A profound shift is taking place in cities around the world. Rejecting the motor vehicle-centric culture of the 20th century, people are starting to realize that walkable cities are more pleasant and more economical to live in. Members of the younger generation especially are moving to cities to be free of the shackles of automobile ownership and get what they need by walking.
But what defines “walkable”? Portland, Oregon, has popularized the term “20-Minute Neighborhood” – being able to access life’s daily necessities within a 20 minute (or 1 mile) walk. It’s a powerful concept and one that could be developed still further.
Firstly, let’s push for 10 minutes, rather than 20 minutes. The latter is a round trip of roughly 40 minutes or 2 miles which just seems too far to, say, pick up some butter or grab a cup of coffee. In fact, in the book A Pattern Language (pattern 60), the authors present evidence that people are far less likely to visit a park if it’s more than a 3 minute walk away – such is the modesty of the human scale. 3 minutes seems too tight to include all daily destinations, but 10 minutes seems more workable.
Secondly, let’s be specific about what destinations should be within a 10 minute walk. Here are some likely candidates (reply below if you have further ideas):
|Grocery store||Pharmacy||Hospital||Post office||Hardware store||Household supplies store|
These are the kinds of destinations you’d reasonably want to access in an ordinary day. Not included are more extraordinary places such as concert halls, government offices, and the airport. We’re also assuming here that these destinations are connected to homes by sidewalks, safe street crossings, and a reasonably pleasant environment which is sadly by no means guaranteed in many cities and towns.
A majority of people might think of the above destinations. But this is the increasingly-enlightened 21st century, so let’s raise the bar and add some other elements…
|Protected bicycle lane *||Community center||Park / green space||Pedestrian street/mall||Car-free gathering space|
* This is an exception to the 10 minute walk rule since it obviously involves bicycling. Let’s say it should be as close to your home as possible.
Now it’s getting interesting!
Let’s delve into these more ambitious suggestions…
|Protected bicycle lane: Such lanes, which place a barrier between bicyclists and moving vehicles, are rare in the US but increasing in number. Ridership rates rise by an average of 75% when protected lanes are installed. More and more, bicycle infrastructure is being articulated in terms of equality: Everybody has the right to move around safely, no matter what their mode of transportation or how old they are.|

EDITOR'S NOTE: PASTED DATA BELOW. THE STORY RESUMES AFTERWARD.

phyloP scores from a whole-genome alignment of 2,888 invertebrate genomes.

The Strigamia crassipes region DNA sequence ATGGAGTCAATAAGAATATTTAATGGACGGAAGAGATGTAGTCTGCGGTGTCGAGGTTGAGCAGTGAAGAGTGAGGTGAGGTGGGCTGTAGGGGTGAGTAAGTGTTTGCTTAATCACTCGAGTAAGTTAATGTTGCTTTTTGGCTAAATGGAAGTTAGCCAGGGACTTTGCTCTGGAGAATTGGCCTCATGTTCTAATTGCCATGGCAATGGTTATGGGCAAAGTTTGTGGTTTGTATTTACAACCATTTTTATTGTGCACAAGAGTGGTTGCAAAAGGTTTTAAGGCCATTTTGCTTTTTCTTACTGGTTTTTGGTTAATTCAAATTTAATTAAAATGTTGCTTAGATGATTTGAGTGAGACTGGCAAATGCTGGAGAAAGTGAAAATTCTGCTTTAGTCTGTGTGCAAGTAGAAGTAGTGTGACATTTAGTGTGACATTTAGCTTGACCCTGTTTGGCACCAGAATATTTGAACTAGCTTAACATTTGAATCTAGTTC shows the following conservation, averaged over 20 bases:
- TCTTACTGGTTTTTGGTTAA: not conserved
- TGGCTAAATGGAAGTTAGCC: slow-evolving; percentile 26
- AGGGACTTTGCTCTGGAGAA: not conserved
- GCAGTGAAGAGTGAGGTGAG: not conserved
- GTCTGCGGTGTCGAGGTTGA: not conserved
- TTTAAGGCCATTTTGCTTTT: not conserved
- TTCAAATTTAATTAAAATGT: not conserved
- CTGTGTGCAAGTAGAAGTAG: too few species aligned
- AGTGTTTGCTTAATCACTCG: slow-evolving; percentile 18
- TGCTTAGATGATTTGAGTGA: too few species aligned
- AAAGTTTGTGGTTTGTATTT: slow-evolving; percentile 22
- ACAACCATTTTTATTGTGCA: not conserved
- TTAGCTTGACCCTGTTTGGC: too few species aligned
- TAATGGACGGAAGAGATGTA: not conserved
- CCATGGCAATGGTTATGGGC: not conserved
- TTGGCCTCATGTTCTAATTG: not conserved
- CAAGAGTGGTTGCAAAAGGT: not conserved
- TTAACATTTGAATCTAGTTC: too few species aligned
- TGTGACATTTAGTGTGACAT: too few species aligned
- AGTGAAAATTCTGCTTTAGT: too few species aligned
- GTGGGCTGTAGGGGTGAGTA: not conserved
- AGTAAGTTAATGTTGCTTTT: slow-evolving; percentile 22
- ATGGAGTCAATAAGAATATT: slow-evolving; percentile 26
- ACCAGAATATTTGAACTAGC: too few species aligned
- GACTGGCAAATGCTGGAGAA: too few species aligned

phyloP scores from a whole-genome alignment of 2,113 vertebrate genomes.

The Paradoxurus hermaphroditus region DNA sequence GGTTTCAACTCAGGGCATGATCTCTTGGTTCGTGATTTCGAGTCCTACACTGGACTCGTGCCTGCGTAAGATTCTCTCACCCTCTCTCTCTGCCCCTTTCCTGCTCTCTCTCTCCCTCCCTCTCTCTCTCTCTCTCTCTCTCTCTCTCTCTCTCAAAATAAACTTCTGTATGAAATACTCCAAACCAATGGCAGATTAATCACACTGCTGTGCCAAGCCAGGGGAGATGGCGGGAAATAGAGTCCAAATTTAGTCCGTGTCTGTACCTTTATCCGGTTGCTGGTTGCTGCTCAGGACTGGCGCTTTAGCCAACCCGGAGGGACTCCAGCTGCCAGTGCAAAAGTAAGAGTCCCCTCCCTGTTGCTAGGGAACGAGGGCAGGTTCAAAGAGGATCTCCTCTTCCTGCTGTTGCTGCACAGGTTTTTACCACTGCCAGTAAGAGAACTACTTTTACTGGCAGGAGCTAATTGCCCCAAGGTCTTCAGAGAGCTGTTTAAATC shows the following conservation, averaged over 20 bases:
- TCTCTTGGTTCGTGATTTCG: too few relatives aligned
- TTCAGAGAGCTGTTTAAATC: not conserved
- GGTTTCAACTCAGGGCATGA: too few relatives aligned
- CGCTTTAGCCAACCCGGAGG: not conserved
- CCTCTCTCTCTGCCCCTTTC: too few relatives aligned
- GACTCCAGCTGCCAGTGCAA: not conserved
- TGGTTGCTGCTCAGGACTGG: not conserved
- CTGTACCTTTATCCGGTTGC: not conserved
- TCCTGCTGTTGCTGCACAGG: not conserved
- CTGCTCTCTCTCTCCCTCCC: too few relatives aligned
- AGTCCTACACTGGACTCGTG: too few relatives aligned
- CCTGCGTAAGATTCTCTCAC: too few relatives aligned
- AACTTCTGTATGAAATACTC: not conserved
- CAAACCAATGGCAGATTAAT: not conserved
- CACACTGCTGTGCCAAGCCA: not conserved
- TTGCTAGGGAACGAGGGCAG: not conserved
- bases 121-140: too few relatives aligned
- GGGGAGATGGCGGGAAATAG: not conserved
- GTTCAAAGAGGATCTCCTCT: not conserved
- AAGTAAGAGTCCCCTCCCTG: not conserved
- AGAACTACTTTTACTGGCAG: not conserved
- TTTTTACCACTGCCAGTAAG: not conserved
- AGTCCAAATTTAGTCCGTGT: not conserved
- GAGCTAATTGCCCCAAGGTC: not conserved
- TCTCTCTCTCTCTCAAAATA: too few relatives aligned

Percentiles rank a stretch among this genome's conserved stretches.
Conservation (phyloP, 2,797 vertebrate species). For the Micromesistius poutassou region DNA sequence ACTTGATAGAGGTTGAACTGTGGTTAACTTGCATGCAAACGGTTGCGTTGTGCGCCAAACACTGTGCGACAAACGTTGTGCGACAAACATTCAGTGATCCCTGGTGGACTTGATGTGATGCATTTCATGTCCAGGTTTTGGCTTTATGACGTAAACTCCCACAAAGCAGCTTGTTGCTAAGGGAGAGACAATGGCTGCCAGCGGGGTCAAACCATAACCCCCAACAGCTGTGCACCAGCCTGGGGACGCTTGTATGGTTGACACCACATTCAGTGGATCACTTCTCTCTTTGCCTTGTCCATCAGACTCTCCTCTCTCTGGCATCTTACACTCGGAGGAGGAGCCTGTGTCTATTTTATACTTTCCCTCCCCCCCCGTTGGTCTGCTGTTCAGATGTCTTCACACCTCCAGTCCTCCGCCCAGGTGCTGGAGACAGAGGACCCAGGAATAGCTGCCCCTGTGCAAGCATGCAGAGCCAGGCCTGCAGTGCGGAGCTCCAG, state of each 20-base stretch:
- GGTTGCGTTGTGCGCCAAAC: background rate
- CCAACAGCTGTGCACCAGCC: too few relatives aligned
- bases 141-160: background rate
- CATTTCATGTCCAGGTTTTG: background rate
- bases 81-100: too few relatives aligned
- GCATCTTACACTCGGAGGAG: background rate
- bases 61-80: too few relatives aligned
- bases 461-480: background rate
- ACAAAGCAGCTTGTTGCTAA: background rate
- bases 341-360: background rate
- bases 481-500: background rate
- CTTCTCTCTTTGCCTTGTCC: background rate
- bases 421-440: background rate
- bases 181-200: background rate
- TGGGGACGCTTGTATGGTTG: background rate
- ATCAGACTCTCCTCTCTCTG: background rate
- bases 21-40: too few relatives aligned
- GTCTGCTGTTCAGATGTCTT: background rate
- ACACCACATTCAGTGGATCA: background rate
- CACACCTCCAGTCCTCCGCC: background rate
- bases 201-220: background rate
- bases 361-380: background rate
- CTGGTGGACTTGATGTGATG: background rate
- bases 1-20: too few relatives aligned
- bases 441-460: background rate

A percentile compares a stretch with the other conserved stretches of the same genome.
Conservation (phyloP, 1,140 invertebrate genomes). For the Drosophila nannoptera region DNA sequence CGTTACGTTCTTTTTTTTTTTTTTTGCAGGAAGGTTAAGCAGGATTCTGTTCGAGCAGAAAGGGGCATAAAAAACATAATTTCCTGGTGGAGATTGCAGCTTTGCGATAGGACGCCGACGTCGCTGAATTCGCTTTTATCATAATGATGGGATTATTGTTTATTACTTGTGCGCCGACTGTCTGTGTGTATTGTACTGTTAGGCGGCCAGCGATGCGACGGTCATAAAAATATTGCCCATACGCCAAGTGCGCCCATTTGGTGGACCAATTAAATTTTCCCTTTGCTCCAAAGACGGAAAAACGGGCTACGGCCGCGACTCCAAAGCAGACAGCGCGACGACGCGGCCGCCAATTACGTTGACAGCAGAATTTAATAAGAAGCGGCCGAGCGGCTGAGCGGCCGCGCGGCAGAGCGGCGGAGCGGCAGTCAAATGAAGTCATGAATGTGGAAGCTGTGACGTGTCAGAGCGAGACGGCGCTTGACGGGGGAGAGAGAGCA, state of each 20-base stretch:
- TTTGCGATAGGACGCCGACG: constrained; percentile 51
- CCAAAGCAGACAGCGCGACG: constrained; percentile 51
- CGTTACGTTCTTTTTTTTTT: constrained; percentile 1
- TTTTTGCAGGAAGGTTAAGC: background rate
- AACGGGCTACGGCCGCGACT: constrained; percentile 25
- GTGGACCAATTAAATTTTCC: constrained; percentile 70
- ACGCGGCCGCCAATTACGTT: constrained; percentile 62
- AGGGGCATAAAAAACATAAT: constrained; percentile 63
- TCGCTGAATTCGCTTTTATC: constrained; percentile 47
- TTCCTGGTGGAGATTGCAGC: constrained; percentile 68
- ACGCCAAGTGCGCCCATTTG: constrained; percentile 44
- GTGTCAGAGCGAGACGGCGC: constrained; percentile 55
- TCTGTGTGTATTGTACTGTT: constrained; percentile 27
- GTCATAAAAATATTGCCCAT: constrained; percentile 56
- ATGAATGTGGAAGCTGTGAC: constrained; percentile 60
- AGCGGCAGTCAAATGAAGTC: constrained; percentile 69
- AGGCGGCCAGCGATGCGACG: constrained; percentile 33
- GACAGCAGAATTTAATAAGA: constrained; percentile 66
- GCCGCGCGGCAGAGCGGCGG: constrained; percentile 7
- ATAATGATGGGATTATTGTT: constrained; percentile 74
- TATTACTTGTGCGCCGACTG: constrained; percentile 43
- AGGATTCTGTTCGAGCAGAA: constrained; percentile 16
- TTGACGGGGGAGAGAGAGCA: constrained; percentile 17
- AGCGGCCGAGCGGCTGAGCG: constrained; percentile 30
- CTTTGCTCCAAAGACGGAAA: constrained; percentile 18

|Community center: This must be centrally-located in a neighborhood. As a community organizer, I can’t tell you how much of a handicap it is not to have a dedicated building for community meetings, activities, and storage. Every neighborhood deserves a community center.|
Park / green space: A place to lay down, walk the dog, play frisbee, take a break from the built environment…
|Pedestrian street/mall: Despite common opposition from businesses and fearful citizens, a well-located, maintained, and accessible pedestrianized street featuring a variety of destinations (especially shops) can be great for business and wonderful to stroll down and linger within.|
|Car-free gathering space: This is the ultimate center of a neighborhood. Such a space can give a community its identity and enable civic events such as performances, ceremonies, and markets. Most gathering spaces historically were squares or plazas but in newer cities dominated by streets, the solution is more likely to involve implementing a plaza-like space (eg. benches, fountain, covered performance area, etc.) in a pedestrianized street.|
Of course, this is just a start. We could have added many more destinations: Mini libraries, small police stations, and so on.
Given the history of zoning in the US, which for so long has separated commercial from residential areas and completely omitted people-centric areas, few neighborhoods live up to the standards above. Even in my city of San Francisco, typically held to be walkable, no neighborhood possesses all of the above elements.
We have work to do. It’s time to organize our neighbors and pressure our leaders: We all deserve a 10-minute neighborhood.